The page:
Twenty people died that day, and 23 were badly injured. Some reports say that 12 more people died later of their injuries.
A reporter from the Censor said, "The scene was heartrending beyond description."
Newspaper photographs were still years away, and unlike our modern disasters, there were no helicopters arriving on scene, no reporters to give 24-hour updates. What happened there could only be recounted by the people who lived it and the few who could get there to help.
The two closest neighbors to the station rallied to action - their homes became the hospital where doctors came and went; they were the soothers; the reporters and the nurses. "The neighbors are untiring in their efforts to care for the injured," the paper said.
BRINGING THE INCIDENT TO LIFE
What remains of the disaster are our distant recollections of it-and newspaper stories buried in microfiche. This Christmas Eve, James Fincher, trail manager of the Chautauqua County Rails to Trails, will bring the incident back to life by leading a mini hike from the Prospect Station trailhead 1/4 mile to the scene of the train accident.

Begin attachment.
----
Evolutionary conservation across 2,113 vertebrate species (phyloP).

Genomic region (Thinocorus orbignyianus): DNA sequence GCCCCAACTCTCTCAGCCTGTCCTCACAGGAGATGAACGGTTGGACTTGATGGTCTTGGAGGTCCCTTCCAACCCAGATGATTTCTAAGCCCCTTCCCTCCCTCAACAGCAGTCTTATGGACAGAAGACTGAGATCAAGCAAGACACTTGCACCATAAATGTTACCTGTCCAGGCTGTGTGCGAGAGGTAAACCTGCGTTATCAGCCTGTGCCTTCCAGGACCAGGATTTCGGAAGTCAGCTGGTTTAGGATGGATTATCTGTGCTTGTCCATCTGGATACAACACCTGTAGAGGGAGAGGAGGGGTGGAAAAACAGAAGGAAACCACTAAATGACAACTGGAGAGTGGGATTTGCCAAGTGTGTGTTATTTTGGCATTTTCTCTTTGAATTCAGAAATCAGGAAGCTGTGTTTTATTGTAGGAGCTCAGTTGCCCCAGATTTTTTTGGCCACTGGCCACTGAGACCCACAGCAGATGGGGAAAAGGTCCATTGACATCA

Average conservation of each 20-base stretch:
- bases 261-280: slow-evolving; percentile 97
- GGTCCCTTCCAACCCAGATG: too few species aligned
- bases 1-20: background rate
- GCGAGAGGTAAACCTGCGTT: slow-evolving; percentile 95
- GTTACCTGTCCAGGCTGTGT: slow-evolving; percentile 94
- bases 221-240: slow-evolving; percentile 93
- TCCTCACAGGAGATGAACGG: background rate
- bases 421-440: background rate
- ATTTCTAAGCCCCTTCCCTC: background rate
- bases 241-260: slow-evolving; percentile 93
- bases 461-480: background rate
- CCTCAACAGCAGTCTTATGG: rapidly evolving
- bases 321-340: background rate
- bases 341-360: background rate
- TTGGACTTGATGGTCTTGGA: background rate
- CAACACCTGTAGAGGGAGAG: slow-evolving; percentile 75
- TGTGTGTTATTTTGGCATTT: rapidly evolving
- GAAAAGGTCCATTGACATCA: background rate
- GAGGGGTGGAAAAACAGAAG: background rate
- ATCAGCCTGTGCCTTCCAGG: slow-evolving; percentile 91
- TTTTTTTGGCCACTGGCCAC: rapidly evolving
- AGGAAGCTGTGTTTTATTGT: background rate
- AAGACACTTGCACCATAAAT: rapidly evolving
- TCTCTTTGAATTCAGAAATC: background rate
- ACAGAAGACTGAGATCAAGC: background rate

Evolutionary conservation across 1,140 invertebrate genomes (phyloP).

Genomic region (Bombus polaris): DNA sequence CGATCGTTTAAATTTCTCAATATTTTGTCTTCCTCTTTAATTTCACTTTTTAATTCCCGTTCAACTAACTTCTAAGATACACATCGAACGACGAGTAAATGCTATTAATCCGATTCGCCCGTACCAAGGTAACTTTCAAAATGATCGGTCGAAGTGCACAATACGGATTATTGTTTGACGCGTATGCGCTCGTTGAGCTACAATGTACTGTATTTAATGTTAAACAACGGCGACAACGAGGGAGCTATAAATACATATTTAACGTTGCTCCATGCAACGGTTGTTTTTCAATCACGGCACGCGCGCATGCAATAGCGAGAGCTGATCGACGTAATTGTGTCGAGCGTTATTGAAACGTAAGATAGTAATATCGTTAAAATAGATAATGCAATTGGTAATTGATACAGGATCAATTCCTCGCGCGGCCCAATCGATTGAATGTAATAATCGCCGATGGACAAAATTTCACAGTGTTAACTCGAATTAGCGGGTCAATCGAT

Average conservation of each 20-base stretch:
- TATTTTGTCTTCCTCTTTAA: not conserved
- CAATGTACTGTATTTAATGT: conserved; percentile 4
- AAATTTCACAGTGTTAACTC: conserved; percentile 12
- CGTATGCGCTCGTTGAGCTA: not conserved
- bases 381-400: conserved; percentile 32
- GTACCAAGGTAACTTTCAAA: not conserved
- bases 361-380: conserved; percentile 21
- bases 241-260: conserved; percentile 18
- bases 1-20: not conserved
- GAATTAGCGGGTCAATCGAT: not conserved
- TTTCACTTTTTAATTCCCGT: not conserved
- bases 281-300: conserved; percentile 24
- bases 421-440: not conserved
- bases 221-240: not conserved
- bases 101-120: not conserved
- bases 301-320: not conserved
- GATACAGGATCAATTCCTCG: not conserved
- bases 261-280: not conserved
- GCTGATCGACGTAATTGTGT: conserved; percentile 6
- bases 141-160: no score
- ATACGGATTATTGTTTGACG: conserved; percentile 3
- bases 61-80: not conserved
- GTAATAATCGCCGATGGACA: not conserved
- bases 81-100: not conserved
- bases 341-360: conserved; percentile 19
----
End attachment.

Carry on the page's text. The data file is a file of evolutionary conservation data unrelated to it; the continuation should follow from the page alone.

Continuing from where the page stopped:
Fincher will be accompanied by Robert Wright-a Portland resident who lives near the site of the old train station and has an interest and knowledge of the tragedy. Names of the victims will be read, followed by a moment of silence.
The ravine has been since filled with dirt, but memories still linger there. Even as the hikers bask in the warm glow of the holiday, they will brave the cold and circle back to the tragedy in Portland, marking 140 years since the train wreck occurred.
Those interested in joining the mini hike can meet Fincher at the Prospect Station trailhead at 2:30 p.m. on Monday. Call 665-3246 for directions and information.
Sources: "Mayville: A View Through Time" by Devon Taylor
Fredonia Censor: Jan. 1, 1873
Margot Russell is a freelance writer who has also worked as a reporter and a news broadcaster. She is currently an international tour director, and owner of Blue World Journeys - a tour company specializing in small group tours to Peru and Machu Picchu.
Margot grew up in Amherst, but spent her summers by Chautauqua Lake. Before moving to Lakewood in 2012, she lived on Cape Cod, Mass. for more than 20 years. She is happy to finally be back by Chautauqua Lake.